Wednesday, April 29

Needless offense

Scripture: 2 Samuel 6, 1 Chronicles 13, Psalm 68, Matthew 17

Matthew 17:27  “But so that we may not cause offense, go to the lake and throw out your line. Take the first fish you catch; open its mouth and you will find a four-drachma coin. Take it and give it to them for my tax and yours.”

Observation

In this interesting story, Peter is asked if Jesus paid the Temple tax of 2 drachma (half a shekel) that was required annually of every Jewish male over 20.  Peter said yes, without asking Jesus.  Then Jesus gave Peter a parable: do kings collect taxes from their own family or from others?  Peter knew the answer: from others.  Jesus replied that the children are exempt.  

Then this statement: “But so that we may not cause offense…”. The Greek word for offense is skandalizo, which means to make someone stumble, to trip someone up.  

Jesus is the Son of God, and as such, was exempt from paying the Temple tax for His Father’s house.  This simple story is another statement of who Jesus is—and who we are in Him.  He is God’s Son, and we are also the Father’s children.  

But while exempt, Jesus didn’t want to trip anyone up, to needlessly offend.  There are times when we are free, but must curtail our freedom for the sake of others.  

When Matthew wrote his gospel, it is likely that Jewish Christians were facing a difficult decision about a tax.  Barclay suggests that Matthew wrote after 70 AD when the Temple was destroyed, and the Roman emperor still required the Temple tax, but now it went to support a Roman temple and god.  If so, Barclay reasons, Matthew was telling the Jewish Christians that it was ok to pay the tax to avoid needless offense.  The details are uncertain but Matthew had something like this in mind when he included this story.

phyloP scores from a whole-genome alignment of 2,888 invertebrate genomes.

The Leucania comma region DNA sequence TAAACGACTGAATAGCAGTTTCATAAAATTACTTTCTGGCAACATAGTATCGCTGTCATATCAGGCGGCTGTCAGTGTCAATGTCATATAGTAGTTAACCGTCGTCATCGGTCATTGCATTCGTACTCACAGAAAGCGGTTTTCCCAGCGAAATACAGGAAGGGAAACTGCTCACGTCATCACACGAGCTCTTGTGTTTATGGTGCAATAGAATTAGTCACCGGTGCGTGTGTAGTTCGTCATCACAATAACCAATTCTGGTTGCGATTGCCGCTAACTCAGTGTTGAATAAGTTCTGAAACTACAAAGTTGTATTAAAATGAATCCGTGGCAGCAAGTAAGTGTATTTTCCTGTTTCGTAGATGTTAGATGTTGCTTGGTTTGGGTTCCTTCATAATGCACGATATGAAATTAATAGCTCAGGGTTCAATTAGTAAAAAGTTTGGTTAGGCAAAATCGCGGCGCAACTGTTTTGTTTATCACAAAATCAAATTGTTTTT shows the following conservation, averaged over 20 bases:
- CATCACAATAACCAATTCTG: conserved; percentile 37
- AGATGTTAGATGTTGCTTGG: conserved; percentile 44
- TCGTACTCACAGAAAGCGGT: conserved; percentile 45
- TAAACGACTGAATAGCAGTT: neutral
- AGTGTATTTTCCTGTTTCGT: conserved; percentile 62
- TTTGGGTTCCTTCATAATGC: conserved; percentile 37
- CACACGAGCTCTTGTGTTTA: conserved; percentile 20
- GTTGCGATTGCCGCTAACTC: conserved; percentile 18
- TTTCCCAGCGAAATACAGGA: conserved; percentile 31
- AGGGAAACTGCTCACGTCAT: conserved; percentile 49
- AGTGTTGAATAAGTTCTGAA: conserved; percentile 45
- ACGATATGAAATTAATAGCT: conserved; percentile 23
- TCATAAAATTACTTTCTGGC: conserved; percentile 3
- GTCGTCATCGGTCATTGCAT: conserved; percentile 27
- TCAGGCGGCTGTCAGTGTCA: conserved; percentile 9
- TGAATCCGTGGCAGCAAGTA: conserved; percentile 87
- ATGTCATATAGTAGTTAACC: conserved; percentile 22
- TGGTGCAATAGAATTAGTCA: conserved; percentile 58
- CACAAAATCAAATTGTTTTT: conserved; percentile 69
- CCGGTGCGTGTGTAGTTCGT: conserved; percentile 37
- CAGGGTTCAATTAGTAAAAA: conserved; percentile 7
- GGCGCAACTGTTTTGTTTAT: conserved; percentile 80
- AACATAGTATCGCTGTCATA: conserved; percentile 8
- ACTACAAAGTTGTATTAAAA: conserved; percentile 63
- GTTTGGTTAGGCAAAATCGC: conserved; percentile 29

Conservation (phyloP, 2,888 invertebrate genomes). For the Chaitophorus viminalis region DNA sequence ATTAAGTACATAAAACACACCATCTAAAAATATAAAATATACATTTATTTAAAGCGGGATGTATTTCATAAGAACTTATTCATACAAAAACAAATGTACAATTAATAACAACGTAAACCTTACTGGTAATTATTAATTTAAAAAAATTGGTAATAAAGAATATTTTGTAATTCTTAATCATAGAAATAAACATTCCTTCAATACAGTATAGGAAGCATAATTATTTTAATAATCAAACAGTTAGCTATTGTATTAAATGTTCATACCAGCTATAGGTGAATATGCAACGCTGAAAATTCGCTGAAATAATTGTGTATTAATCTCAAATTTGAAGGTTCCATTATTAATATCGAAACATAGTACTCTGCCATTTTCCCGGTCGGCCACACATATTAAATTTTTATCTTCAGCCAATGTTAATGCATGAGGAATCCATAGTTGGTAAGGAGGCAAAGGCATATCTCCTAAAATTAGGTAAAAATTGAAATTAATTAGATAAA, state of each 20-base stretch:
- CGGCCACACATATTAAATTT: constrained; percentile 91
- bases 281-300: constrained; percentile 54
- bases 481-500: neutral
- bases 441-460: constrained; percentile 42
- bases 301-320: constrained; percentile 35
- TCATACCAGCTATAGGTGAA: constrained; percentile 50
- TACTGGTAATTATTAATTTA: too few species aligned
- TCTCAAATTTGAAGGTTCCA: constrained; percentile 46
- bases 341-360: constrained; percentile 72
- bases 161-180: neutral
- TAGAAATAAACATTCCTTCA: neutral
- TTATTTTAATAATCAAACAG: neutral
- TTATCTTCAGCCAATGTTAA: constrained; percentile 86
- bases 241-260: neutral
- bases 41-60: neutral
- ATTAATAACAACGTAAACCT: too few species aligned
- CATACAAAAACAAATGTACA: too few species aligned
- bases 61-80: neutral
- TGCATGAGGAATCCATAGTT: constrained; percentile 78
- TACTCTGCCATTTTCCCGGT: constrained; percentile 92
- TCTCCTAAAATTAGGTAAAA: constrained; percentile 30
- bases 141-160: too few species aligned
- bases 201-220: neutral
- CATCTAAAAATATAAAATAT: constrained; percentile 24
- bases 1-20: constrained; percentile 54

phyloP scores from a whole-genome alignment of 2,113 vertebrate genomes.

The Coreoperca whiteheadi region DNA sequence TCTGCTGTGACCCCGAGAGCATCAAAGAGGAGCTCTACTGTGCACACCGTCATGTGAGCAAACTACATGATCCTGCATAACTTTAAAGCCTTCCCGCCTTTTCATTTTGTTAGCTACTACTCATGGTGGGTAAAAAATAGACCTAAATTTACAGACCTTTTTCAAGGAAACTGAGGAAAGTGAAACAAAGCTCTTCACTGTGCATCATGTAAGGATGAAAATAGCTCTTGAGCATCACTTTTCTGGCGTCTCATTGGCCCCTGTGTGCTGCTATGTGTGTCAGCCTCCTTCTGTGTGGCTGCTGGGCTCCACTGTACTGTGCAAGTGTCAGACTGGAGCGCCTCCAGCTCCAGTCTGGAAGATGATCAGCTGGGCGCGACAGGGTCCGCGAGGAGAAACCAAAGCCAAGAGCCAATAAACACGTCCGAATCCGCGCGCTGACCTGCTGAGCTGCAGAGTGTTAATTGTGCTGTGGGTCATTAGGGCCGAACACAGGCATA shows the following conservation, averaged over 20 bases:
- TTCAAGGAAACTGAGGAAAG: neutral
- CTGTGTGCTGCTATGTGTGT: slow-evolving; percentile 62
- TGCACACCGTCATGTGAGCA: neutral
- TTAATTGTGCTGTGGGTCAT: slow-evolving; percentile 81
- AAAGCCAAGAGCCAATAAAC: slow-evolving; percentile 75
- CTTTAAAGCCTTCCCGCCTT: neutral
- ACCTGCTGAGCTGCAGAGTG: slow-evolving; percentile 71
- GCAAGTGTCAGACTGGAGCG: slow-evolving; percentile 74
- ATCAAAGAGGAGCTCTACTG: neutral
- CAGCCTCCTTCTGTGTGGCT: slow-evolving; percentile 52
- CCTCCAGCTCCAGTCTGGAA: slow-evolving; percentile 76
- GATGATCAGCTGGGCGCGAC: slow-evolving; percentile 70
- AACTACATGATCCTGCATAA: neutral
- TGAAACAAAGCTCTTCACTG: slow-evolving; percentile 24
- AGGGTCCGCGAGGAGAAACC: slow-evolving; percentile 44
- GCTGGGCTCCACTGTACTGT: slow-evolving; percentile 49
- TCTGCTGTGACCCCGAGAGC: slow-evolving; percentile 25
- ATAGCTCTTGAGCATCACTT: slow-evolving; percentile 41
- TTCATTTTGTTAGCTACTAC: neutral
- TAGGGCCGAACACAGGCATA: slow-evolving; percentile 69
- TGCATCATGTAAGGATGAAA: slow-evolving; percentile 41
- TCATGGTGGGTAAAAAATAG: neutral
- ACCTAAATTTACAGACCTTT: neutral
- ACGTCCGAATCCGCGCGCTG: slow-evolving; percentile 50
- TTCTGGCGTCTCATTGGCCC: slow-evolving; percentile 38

Application

There are many situations that we face where we have rights or freedom to do certain things, but we forego those to avoid needless offense.  We do this for two reasons:

Personally, we want to avoid persecution, opposition or trouble, if possible.  I’m not suggesting that we run from trouble.  But we certainly don’t go looking for it either.  Obviously, if we can avoid it, that’s best.  When it’s unavoidable, we happily take our lumps (see 1 Peter).

Missionally, we want to avoid needlessly offending others, and making it more difficult for them to come to Jesus.  Someone said to me, “I want to remove every obstacle, every stumbling block that might keep someone from Jesus, except for the scandal of the cross.”  Knowing when to compromise requires some judgment on our part.  And we won’t all agree—and need to be kind and allow people to live out their conscience.

Prayer: Lord, give me wisdom and discernment to know when to forego my rights to avoid needlessly offending others, and when to stand my ground…for the sake of the gospel.